It went on to blast Intel for not supporting the original SeaMicro SM10000 server, which used Intel's Atom processor; for failing to promote its 64-bit, dual-core Atom processor that it developed two years ago for SeaMicro; and for backpedaling on its insistence that "that microservers not be more than 10 percent of the market."
AMD's conclusion: "Intel is way behind on small cores. They have no cellphone market share, little tablet market share, and now they are threatened that they will lose server market share."
Intel's real concern here is likely ARM more than AMD, which has emerged as a heavy competitor, first in the mobile space and now in the data center. For example, it offers the Cortex A9 chip, which has a thermal design point of under 5 watts.
Alongside its S1200 announcement, Intel revealed it's working on a line of highly energy-efficient chips code-named Avoton, due out in 2013. Intel's Feltham told The Inquirer that the Avoton Atom chips will see SKUs with varying core counts. "The launch SKU stack that we have shown, you can see we've done that at the frequency and TDP is not at the core level so far. While I can't comment on the Avoton product, I would potentially see that kind of segmentation going forward," he said.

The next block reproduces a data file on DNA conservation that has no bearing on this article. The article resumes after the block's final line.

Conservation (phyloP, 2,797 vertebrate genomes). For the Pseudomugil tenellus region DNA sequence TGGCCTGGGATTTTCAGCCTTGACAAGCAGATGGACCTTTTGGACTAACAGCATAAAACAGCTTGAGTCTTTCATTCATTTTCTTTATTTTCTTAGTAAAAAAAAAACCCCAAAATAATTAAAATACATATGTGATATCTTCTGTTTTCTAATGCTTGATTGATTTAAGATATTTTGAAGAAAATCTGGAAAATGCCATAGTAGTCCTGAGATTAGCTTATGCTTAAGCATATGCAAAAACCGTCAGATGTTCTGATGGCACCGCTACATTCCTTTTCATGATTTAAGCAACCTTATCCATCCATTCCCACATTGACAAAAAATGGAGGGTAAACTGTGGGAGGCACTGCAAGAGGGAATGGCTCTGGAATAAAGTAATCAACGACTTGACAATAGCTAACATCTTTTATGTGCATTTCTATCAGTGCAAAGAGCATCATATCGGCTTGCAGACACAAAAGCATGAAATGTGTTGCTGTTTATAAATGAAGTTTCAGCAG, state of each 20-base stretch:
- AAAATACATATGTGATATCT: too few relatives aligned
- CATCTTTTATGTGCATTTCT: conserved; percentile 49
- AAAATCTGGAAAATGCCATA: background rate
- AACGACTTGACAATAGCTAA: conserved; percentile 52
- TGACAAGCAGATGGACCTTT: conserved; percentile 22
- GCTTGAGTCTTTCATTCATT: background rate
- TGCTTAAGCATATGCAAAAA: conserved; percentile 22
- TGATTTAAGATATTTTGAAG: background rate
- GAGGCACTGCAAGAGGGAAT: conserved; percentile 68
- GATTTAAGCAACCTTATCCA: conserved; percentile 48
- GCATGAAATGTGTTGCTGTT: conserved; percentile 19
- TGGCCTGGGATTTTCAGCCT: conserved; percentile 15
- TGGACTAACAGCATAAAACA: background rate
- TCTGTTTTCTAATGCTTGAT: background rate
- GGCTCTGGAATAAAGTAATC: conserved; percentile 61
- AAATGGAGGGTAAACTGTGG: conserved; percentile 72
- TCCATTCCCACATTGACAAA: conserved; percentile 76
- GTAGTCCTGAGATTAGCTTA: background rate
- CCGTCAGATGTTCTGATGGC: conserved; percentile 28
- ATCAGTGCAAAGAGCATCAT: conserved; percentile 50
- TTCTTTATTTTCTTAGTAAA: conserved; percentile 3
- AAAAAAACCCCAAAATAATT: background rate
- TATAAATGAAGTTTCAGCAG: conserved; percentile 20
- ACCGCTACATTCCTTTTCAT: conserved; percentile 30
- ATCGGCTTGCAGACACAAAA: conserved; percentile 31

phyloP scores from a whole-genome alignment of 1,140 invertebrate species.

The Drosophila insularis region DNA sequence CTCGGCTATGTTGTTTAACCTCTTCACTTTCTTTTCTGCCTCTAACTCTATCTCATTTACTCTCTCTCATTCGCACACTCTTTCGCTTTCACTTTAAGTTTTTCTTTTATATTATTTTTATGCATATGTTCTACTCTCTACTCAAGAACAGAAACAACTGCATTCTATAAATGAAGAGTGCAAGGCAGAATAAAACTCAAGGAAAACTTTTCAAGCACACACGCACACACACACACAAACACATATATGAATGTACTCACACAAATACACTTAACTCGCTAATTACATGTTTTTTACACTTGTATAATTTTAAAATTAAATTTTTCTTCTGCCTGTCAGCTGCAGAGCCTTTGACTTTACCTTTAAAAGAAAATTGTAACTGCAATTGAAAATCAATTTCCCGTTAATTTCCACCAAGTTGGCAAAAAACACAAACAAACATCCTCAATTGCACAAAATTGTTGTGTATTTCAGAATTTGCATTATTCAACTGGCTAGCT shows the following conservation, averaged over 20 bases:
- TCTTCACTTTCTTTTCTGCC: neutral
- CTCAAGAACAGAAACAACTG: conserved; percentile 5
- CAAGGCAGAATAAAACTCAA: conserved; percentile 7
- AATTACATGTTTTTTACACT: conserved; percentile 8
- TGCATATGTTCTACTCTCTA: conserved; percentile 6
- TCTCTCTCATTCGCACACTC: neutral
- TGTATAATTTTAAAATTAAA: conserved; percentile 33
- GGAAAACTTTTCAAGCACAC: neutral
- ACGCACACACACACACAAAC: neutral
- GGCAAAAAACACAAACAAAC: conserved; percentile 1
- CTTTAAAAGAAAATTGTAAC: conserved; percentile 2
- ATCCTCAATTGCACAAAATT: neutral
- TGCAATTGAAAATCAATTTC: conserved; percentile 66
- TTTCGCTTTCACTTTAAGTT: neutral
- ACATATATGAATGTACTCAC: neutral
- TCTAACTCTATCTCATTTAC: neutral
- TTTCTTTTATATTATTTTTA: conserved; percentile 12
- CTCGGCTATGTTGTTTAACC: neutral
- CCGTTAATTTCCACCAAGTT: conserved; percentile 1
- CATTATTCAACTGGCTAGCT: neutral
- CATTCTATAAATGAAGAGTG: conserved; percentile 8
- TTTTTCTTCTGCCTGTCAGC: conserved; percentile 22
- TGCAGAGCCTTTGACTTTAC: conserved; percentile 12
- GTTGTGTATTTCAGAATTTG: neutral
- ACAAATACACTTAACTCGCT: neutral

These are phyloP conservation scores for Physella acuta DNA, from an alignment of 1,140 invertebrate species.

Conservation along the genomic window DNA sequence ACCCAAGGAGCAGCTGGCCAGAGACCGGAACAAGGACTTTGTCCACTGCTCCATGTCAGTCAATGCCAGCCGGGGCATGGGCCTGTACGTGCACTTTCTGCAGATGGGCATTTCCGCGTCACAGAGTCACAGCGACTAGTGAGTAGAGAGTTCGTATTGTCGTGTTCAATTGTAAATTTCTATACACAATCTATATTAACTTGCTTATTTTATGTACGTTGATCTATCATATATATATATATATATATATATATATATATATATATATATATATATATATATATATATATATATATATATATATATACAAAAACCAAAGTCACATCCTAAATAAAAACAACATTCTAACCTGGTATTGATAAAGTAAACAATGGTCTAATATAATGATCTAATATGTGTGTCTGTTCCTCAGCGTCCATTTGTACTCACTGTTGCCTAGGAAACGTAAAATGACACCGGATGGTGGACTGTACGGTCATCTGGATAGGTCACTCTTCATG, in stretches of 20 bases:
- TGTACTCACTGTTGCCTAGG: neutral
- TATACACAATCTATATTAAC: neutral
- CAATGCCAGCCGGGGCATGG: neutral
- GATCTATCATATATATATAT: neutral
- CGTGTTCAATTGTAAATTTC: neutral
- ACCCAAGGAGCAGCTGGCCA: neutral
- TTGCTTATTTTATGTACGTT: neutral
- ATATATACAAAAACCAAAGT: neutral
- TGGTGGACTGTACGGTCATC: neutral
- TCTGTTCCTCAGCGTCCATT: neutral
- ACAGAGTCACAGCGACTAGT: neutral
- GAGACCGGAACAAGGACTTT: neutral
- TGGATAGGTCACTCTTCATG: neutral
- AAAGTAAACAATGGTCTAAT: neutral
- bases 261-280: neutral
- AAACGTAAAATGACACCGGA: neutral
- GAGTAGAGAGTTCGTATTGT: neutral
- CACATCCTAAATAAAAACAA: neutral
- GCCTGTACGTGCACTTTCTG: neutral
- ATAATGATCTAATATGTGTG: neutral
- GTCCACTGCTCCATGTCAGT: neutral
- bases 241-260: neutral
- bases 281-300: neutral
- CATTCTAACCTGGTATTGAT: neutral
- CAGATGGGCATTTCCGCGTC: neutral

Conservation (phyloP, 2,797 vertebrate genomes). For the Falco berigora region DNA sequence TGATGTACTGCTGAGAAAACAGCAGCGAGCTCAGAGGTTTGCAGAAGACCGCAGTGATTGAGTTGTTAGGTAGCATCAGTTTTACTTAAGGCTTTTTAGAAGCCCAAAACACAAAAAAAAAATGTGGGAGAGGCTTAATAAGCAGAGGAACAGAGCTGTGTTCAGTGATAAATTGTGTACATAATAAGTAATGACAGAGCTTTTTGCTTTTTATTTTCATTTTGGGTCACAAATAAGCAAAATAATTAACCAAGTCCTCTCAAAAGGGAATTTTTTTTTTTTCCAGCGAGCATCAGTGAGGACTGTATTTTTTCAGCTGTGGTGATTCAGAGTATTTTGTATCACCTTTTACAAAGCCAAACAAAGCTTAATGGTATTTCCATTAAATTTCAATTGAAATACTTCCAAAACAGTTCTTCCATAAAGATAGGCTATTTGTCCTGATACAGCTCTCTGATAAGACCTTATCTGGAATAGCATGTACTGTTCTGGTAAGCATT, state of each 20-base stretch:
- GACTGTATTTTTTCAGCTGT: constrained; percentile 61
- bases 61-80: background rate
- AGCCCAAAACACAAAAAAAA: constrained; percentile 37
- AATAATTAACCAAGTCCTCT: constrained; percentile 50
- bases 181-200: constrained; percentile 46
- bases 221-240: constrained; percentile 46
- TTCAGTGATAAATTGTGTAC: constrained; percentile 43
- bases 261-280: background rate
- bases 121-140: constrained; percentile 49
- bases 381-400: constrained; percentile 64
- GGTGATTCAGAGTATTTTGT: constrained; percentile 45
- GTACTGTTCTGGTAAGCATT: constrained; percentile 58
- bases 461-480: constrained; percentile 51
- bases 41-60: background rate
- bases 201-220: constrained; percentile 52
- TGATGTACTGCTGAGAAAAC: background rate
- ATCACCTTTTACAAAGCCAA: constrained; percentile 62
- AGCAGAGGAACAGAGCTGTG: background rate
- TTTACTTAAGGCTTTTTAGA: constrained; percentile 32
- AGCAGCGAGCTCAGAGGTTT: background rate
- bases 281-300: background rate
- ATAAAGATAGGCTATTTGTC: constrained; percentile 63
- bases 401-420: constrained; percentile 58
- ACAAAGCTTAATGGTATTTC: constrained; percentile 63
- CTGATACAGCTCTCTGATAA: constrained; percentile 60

On the low-power front, Intel said it would introduce the new Intel Xeon processor E3 v3 product family based on the Haswell microarchitecture next year. They'll take advantage of new energy-saving features in Haswell, according to Intel, and "provide balanced performance per watt."
The Intel Atom S1200 processors are available immediately, with pricing starting at $54 in quantities of 1,000 units.
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